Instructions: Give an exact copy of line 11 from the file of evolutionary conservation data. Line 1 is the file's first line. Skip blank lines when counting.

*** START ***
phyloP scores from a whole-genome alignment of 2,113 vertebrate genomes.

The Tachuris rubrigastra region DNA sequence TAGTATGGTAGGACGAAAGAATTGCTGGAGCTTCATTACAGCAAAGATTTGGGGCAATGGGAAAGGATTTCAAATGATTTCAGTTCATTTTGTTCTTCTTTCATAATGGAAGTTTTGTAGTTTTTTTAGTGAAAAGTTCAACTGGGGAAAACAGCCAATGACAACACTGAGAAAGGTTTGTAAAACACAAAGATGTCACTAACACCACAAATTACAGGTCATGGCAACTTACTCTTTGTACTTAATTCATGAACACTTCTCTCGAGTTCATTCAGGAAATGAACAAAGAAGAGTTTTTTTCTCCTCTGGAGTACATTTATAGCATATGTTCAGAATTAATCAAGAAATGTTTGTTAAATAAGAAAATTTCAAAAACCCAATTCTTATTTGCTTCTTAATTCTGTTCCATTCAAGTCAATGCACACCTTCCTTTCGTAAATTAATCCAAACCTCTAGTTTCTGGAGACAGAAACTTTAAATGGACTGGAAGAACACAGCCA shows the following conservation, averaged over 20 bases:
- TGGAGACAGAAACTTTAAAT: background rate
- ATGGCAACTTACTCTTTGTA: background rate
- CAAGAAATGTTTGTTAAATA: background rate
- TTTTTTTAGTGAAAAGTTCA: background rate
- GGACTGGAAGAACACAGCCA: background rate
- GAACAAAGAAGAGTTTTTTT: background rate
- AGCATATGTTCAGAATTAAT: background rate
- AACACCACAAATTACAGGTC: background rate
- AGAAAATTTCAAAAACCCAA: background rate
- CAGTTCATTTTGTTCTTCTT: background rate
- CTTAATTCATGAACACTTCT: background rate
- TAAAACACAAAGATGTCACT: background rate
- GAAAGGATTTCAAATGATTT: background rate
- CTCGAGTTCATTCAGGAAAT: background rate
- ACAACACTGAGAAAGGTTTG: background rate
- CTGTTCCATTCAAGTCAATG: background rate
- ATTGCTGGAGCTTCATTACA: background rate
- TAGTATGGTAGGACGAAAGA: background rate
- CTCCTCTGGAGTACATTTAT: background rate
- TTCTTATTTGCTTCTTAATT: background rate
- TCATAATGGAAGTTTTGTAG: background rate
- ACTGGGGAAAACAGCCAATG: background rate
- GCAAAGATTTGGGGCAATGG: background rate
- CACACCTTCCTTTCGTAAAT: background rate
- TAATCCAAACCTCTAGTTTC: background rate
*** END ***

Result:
- AGAAAATTTCAAAAACCCAA: background rate